MOUNT VERNON — This year’s Adult Basic and Literacy Education class adopted as its motto words of advice from Chinese philosopher Loa-tzu with a modern twist: A journey of a thousand miles begins with a single step, go the distance!
Family and friends on Wednesday packed the Richard McLarnan Technology Center at the Knox County Career Center to celebrate those students who successfully went the distance and earned their high school general equivalency diplomas.
ABLE coordinator Mary Lou Jacklin welcomed the guests to the graduation and recognition ceremony and congratulated the students.
“I hope you see tonight not as a destination,” she said, “but as the beginning of a journey beyond the GED.”
Student speaker Marsha Boggs told of her journey to achieve her GED and the determination and hard work it took to reach that goal. She praised her husband, other family members and ABLE staff who supported her along the way.
“I didn’t think this day would ever come for me,” she said. “I never knew learning could be so much fun.”
She encouraged others to take the same steps.
“Believe me,” Boggs said. “You can do it and you will feel like a new person.”
Student speaker Laurie McManaway also thanked her family and the staff for helping her reach the dream of a high school diploma, and Vanessa Cummings said the ABLE program and GED has opened the gate to a garden of opportunities.
“Plant your own life’s garden,” she said.
Keynote speaker Matthew Wilbur, math teacher at Mount Vernon High School and once-and-future marathon runner, shared part of his life’s journey with the students and guests. He talked about his struggle with Parkinson’s disease and emphasized the importance of attitude in dealing with life’s setbacks.
“Bad things happen once in a while,” Wilbur said. “You can’t control that, but you can always control your attitude.”
Relating how he felt when he saw “DNF” (did not finish) after his name on a race results board, Wilbur said he didn’t like that feeling.
“You all,” he told the students, “for various reasons, got a high school DNF. Tonight you deserve a lot of credit for getting back up, for finishing the race and going the distance. You have the right attitude. ... May your cup, as mine is, be filled with blessings and good deeds. Congratulations.”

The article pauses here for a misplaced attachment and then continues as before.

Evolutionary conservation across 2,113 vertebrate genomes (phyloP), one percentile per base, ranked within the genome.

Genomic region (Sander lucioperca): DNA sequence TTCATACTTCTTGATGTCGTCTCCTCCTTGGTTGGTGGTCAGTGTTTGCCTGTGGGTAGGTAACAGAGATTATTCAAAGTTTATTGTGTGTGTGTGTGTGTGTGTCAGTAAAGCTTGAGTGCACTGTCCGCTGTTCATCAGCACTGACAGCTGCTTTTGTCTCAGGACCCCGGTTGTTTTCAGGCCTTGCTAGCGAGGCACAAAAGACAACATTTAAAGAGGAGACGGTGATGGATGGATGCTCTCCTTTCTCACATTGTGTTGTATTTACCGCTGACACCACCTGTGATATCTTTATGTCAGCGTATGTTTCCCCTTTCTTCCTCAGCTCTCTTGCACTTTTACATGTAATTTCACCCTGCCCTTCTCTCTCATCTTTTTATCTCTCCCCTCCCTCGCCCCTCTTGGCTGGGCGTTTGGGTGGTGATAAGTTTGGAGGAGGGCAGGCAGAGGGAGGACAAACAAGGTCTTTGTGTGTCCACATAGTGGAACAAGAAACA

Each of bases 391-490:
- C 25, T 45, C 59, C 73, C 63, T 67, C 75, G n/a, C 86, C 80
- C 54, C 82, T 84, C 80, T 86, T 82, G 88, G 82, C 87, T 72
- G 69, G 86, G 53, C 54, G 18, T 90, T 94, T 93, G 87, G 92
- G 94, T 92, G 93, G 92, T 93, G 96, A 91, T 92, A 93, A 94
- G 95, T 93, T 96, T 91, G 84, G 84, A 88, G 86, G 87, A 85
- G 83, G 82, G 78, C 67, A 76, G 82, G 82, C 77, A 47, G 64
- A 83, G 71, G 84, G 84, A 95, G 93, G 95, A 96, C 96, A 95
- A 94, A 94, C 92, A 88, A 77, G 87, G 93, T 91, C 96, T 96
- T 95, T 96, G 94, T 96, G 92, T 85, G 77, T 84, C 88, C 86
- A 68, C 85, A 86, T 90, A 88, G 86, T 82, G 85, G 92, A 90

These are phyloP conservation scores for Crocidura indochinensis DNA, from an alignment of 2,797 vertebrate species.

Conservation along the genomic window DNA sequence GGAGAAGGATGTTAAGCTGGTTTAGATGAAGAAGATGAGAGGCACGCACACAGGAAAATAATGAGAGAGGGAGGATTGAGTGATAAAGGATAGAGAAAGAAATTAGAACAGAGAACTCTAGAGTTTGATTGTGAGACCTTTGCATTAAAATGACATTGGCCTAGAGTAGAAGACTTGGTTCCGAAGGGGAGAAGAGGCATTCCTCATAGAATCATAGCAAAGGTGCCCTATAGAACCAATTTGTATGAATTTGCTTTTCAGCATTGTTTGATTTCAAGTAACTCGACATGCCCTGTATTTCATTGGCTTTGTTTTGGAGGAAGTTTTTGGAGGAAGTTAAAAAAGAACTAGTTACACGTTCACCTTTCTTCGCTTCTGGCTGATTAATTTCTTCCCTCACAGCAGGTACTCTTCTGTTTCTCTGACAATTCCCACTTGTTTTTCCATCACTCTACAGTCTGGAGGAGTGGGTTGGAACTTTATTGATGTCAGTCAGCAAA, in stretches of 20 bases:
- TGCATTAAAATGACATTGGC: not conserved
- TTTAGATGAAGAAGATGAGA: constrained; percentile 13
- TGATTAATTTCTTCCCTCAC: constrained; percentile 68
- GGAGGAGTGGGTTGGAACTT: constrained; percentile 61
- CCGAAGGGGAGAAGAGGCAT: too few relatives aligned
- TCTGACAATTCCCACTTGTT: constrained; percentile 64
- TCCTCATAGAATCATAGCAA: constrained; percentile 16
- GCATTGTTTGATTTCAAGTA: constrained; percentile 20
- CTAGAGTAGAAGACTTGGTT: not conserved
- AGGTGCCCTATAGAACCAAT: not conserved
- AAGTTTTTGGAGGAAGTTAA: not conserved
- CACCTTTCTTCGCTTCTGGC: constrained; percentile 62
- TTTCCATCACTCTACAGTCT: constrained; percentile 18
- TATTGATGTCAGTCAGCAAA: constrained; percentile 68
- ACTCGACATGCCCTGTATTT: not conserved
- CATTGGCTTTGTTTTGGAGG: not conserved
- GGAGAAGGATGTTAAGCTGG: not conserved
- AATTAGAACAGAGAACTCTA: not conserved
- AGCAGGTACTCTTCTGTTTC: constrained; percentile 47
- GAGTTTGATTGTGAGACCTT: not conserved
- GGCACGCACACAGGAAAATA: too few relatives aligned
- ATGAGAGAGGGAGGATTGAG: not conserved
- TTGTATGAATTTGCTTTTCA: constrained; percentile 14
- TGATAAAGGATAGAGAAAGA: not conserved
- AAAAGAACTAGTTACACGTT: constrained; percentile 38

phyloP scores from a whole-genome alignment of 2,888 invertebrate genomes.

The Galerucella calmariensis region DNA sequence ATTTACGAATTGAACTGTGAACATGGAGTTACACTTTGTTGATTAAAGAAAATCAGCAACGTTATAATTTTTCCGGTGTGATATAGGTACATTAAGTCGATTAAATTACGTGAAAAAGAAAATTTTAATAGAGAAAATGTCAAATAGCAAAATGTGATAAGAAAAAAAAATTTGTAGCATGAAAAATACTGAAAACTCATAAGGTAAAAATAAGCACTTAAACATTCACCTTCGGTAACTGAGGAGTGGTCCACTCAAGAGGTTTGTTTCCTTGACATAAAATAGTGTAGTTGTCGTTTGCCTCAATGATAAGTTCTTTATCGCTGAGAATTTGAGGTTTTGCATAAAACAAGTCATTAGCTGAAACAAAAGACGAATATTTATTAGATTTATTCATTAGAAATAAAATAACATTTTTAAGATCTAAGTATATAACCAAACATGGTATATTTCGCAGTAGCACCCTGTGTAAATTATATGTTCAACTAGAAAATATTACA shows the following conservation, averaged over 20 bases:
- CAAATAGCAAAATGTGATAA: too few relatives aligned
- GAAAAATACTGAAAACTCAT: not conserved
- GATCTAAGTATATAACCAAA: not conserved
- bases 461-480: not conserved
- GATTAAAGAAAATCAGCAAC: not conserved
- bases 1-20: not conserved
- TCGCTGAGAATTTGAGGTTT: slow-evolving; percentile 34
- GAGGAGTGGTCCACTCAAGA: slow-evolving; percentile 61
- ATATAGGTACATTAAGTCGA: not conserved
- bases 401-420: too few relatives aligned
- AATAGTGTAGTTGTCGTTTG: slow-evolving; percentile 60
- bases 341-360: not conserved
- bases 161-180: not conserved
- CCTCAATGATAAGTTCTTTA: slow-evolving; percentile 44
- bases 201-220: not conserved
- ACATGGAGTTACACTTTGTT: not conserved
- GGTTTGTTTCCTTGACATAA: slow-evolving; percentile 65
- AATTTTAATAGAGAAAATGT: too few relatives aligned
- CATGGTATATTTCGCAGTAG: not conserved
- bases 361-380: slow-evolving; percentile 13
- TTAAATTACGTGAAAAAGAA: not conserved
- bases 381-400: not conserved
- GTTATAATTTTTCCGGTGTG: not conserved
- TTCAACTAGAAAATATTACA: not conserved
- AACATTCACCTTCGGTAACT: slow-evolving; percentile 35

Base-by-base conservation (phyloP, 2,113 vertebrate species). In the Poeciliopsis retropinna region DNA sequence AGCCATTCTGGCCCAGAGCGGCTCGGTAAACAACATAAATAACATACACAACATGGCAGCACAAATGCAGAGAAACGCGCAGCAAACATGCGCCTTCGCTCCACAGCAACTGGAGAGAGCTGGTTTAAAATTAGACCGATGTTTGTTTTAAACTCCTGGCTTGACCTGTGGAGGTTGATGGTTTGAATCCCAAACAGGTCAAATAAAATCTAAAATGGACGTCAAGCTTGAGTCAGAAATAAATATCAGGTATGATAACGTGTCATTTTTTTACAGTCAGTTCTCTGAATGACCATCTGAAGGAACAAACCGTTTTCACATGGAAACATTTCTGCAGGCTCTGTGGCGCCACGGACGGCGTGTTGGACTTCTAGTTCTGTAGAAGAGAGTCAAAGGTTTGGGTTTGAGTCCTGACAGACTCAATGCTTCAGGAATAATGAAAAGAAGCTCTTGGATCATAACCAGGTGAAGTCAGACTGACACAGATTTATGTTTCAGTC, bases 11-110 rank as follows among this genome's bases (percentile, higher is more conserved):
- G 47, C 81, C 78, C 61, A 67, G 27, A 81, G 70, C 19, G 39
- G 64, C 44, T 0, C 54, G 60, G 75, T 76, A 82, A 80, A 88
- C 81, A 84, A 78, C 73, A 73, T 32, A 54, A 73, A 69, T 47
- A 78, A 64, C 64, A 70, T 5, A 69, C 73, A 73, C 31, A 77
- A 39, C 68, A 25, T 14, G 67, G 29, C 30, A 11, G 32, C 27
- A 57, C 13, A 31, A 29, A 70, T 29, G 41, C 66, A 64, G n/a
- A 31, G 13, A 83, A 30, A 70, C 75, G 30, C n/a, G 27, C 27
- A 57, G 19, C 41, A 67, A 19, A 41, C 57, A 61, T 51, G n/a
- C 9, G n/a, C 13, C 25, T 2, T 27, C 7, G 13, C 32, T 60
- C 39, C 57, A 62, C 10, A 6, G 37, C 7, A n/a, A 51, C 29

Before the GED certificates were presented, several students were recognized with special awards. Outstanding Effort awards were given to Leona Hellwig, Debra Rinehart and Robert VanRiper, students currently attending the ABLE program and working to earn their certificates.
Graduating student awards went to Adam Sobers, outstanding effort and outstanding attendance, and to Rachel Staggers, academic achievement award for the highest score on the GED test. Sharing a scholarship award are Sandra Mullins and Deborah Yoder.
The following GED recipients granted permission to have their names printed: Karen Bailey, Brittany Baugh, Miriam Beachy, Joshua Beckett, Shawn Beveridge, Marsha Boggs, Brandy Brubaker, Sarah Burkett, Adrian Butcher, Sabrina Butcher, Elaine Carson, Joshua Chapman, Austin Clouser, Vanessa Cummings, Brittany Davis, Tonia Davis, Justin DeAngelis, Kevin Fowler, Zachary Franz.
Misty Haynes, Richard Heald, David Hebesberger, Jacob Hershberger, Janay Holt, Adam Jacobs Jr., Ashley Johnson, Keith Jones, Dale Klein, Justin Knoff, Cody Knoll, Tera Kuhel, Rebecca Maxwell, Laurie McManaway, Carolyn Miller, Sandra Mullins, Tamra Newton, David Norris, Lydia Orahoske.
Teresa Patrick, Kimberly Pelton, Shawn Price, Jeffrey Randall, Dan Rousseau, Diana Russell, Kristina Seefeldt, Edward Smith, Adam Sobers, Rachel Staggers, Adam Stumbo, Robert Talbot, Ashley Ware, Donald Williams, Justin Wilson, Jennifer Wilson, Christopher Winters, Matthew Workman and Deborah Yoder.